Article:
UPDATE from Matt:
I realize now that I failed to highlight the most important point of the "sandpaper'"tip: For a comparative grit number, plain brown paper would probably be in the p6,000 to p10,000 range for "fine-ness."
Using p2,000 grit wet-dry paper, super fine steel wool, or anything else will make the surface smooth, but changes the sheen of the surface, making it appear uneven.
Even if the paper was very expensive, I'd still buy and use it for the way it performs.
I don't know about you, but the only time I make any money is when I ship a job.
This morning while wrapping up these parts, getting ready to ship, for a coffered ceiling project, it dawned on me that there's a trick I've been using for years to fine tune the sprayed finish—well, it works for any finish. Most of what I do is sprayed precatalyzed laquer but, when spraying a batch of parts like this, some of the parts tend to get a bit of overspray build-up.
When I start at one end of a row and spray to the end, there's some overspray that lands on the first ones and from one row to the next, there's overspray that builds up.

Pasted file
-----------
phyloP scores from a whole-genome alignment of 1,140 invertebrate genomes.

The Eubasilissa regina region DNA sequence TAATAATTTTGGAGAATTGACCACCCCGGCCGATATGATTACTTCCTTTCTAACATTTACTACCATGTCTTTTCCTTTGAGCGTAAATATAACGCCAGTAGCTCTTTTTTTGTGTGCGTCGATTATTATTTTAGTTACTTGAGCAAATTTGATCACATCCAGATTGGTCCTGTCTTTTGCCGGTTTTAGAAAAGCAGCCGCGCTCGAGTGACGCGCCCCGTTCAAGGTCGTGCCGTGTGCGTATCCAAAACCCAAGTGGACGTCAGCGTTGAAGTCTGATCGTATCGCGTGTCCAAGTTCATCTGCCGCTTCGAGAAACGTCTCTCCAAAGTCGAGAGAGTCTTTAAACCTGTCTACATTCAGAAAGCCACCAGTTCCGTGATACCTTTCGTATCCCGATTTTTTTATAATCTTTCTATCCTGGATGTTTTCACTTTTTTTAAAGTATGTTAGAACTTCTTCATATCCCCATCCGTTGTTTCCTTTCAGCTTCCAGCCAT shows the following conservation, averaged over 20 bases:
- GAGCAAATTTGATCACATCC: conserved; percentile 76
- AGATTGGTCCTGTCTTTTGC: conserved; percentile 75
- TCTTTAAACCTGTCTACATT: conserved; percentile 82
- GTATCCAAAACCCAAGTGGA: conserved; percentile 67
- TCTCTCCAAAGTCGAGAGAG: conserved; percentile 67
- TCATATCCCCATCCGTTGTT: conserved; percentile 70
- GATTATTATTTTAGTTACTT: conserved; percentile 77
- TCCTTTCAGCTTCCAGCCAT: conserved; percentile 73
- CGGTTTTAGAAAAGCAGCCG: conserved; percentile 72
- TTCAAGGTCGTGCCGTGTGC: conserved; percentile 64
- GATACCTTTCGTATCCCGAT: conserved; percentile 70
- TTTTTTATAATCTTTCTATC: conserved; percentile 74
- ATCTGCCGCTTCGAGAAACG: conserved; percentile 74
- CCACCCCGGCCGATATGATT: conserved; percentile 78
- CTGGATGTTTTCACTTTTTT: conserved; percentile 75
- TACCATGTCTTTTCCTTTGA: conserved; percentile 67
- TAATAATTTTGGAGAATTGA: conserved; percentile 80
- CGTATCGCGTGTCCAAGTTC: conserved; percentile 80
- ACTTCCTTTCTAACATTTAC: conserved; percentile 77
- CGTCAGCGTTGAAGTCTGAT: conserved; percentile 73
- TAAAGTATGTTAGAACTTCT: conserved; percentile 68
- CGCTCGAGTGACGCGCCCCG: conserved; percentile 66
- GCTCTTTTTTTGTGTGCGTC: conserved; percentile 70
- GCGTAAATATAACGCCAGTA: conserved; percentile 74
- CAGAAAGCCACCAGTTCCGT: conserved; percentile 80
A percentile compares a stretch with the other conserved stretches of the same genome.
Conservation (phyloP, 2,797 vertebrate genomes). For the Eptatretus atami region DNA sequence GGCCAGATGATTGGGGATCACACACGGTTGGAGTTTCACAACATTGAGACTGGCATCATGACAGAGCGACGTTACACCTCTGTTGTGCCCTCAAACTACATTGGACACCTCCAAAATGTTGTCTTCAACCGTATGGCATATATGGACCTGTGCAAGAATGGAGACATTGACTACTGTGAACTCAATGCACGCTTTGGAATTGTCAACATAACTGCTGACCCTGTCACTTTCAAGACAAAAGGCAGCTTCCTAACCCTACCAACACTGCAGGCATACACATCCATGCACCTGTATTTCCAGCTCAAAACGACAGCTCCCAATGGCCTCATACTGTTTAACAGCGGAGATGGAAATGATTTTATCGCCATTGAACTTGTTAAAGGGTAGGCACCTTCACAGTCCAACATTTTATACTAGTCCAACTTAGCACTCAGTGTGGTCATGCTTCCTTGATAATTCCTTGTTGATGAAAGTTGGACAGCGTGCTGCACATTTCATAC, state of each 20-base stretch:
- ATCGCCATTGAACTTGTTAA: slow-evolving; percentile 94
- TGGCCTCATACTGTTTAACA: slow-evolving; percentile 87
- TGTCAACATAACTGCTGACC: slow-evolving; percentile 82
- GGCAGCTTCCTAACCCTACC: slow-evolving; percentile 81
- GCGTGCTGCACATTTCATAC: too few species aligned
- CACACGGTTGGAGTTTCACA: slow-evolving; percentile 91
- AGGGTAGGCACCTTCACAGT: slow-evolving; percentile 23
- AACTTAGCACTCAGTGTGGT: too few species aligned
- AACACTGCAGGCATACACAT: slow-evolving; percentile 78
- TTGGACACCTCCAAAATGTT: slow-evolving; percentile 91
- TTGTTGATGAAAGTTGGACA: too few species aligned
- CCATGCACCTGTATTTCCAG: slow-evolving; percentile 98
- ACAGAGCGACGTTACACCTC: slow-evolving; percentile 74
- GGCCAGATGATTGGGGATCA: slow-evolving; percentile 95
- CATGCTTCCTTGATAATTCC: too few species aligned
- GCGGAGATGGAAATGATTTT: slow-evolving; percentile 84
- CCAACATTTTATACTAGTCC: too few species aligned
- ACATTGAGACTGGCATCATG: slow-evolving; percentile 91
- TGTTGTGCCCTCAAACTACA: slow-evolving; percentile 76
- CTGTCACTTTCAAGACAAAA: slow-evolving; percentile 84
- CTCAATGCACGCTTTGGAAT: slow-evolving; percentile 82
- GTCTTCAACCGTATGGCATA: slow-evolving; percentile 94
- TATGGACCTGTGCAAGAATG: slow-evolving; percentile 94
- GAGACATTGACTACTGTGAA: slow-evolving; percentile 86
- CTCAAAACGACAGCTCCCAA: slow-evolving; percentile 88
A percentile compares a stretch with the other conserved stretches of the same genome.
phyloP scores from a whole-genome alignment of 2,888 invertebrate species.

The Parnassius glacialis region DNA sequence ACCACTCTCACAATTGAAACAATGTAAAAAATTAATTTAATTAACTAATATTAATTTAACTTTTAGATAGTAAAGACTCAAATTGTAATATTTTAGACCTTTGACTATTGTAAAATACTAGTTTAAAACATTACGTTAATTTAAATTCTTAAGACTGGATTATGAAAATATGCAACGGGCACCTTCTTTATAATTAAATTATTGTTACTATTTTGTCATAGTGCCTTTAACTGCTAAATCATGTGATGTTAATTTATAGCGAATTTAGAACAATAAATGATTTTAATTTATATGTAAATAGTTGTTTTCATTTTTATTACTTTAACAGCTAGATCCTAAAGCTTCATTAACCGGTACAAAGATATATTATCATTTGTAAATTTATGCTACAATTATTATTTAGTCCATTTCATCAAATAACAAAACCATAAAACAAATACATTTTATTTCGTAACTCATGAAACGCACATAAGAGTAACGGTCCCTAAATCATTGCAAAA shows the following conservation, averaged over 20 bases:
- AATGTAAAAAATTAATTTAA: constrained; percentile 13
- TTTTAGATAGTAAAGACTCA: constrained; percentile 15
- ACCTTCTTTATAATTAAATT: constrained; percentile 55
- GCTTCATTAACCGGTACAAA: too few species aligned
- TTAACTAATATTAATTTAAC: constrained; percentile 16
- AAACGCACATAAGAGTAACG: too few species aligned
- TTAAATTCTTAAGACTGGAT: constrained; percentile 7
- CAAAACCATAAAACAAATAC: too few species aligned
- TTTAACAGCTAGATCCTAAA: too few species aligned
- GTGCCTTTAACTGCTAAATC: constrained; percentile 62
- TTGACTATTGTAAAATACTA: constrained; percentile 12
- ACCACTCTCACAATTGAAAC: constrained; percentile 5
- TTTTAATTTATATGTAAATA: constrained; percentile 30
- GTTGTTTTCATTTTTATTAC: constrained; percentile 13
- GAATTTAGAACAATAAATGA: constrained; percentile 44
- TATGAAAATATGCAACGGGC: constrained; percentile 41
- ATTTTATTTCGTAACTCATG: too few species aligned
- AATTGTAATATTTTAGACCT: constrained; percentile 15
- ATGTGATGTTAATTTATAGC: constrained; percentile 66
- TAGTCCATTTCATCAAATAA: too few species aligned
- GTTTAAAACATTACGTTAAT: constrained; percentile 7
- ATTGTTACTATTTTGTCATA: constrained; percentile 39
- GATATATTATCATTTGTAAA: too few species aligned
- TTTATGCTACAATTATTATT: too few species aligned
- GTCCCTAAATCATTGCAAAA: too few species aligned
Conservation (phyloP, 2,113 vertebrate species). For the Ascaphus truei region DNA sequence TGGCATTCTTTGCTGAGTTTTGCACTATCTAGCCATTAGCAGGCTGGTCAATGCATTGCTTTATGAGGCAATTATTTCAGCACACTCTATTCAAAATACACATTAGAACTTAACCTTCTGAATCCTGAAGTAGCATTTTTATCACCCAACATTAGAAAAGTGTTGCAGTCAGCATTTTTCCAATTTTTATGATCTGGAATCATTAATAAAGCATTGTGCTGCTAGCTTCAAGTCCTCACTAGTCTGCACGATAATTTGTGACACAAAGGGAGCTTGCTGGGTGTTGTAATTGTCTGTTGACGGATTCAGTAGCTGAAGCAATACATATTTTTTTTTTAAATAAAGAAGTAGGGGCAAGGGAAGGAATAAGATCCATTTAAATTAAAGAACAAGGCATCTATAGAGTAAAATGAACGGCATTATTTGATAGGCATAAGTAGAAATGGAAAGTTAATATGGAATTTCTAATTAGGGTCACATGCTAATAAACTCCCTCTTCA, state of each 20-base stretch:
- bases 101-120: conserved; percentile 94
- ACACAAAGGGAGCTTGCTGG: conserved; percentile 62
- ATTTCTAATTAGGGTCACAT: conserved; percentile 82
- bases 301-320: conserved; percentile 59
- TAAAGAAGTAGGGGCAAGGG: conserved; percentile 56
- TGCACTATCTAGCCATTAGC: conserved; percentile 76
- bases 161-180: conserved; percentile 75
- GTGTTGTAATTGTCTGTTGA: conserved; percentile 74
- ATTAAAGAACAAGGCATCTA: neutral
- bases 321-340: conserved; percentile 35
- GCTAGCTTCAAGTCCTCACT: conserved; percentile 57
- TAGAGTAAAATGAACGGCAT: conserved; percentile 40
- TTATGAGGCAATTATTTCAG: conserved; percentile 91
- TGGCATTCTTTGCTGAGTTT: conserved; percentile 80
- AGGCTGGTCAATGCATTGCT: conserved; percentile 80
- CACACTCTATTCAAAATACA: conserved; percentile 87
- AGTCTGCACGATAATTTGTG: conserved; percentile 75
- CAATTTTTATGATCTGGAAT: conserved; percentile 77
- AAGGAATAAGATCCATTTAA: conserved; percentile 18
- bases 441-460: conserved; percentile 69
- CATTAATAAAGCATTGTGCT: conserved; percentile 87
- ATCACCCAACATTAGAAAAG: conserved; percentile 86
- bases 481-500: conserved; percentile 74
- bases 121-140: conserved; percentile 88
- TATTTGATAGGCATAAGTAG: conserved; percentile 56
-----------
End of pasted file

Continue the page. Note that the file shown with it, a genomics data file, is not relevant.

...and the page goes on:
And its just enough that you can feel it and hear it and it makes the finish rough and it holds dirt.
So what I do is use the world's finest sandpaper. And the best part about it is it's free.
A brown paper bag, or some packing material—just a simple rub and you can tell that the finish has gone from slightly dusty to smooth as smooth can be.
If you look closely at the paper after rubbing the finish, you can actually see build up. After you wipe the parts down, you'll see that it loads up just like sandpaper.
And like sandpaper, you just have to turn the bag, just keep going around with it and take the pieces from really good to as good as they can be.
—Matt Jackson is a master carpenter, remodeler, SketchUp Wiz, YouTuber, and contributing editor to ProTradeCraft. He lives and works in Rapid City, South Dakota.